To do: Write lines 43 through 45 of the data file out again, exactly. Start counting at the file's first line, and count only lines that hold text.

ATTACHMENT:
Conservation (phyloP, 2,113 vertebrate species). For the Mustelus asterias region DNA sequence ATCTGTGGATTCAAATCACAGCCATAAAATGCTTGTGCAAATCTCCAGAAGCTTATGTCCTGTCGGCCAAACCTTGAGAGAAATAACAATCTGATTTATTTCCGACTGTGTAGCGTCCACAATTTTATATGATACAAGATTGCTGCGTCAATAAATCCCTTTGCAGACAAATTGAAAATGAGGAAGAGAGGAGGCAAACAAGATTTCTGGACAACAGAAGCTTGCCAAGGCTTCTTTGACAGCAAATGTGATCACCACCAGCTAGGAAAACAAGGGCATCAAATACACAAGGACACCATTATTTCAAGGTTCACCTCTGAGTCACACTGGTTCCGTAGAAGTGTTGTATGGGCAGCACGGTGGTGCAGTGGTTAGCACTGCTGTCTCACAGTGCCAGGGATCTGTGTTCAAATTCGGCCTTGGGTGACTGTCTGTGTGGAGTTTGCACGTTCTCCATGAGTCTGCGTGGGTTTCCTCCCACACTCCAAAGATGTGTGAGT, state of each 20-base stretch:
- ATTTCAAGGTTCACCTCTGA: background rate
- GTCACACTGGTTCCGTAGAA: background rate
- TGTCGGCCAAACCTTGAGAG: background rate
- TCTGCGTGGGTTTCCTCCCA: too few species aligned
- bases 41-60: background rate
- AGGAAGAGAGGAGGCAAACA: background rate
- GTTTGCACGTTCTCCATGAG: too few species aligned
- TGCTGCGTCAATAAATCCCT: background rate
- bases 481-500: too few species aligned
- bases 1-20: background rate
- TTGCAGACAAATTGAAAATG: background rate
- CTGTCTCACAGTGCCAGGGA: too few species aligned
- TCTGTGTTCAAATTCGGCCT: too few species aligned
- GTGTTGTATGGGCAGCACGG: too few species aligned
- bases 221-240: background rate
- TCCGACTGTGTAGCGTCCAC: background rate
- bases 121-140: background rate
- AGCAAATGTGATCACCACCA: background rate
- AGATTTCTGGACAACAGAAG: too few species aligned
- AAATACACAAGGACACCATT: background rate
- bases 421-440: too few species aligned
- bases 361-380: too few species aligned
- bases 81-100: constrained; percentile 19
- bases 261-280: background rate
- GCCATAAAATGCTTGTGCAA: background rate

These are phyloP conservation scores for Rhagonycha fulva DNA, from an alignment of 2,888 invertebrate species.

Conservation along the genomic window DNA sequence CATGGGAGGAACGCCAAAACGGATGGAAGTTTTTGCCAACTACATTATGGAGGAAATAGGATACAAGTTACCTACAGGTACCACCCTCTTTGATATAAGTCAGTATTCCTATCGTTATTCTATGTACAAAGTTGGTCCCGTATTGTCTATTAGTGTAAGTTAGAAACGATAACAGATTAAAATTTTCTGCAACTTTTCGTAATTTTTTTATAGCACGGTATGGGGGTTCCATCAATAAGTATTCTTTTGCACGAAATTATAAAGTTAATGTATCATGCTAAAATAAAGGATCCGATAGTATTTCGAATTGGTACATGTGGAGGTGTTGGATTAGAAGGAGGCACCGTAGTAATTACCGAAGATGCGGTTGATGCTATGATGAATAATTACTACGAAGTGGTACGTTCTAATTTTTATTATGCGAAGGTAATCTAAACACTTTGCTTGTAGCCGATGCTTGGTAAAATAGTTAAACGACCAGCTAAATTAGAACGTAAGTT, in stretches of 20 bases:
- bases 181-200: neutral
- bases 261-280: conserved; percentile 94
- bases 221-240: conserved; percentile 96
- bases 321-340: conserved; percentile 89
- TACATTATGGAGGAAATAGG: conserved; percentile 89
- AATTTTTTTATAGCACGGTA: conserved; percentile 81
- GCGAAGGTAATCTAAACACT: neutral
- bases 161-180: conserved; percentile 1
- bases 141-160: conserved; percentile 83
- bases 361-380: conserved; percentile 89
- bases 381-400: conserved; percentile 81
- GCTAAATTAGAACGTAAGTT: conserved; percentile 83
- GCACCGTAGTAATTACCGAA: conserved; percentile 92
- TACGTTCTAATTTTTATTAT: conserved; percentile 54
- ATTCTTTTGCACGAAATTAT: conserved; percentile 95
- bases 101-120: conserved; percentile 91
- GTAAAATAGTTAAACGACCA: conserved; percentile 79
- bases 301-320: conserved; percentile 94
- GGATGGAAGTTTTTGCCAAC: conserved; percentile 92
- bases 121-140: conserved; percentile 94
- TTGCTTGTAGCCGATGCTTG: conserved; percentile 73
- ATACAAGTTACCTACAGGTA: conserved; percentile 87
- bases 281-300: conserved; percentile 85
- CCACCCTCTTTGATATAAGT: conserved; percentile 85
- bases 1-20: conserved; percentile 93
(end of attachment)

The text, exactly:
- ATTCTTTTGCACGAAATTAT: conserved; percentile 95
- bases 101-120: conserved; percentile 91
- GTAAAATAGTTAAACGACCA: conserved; percentile 79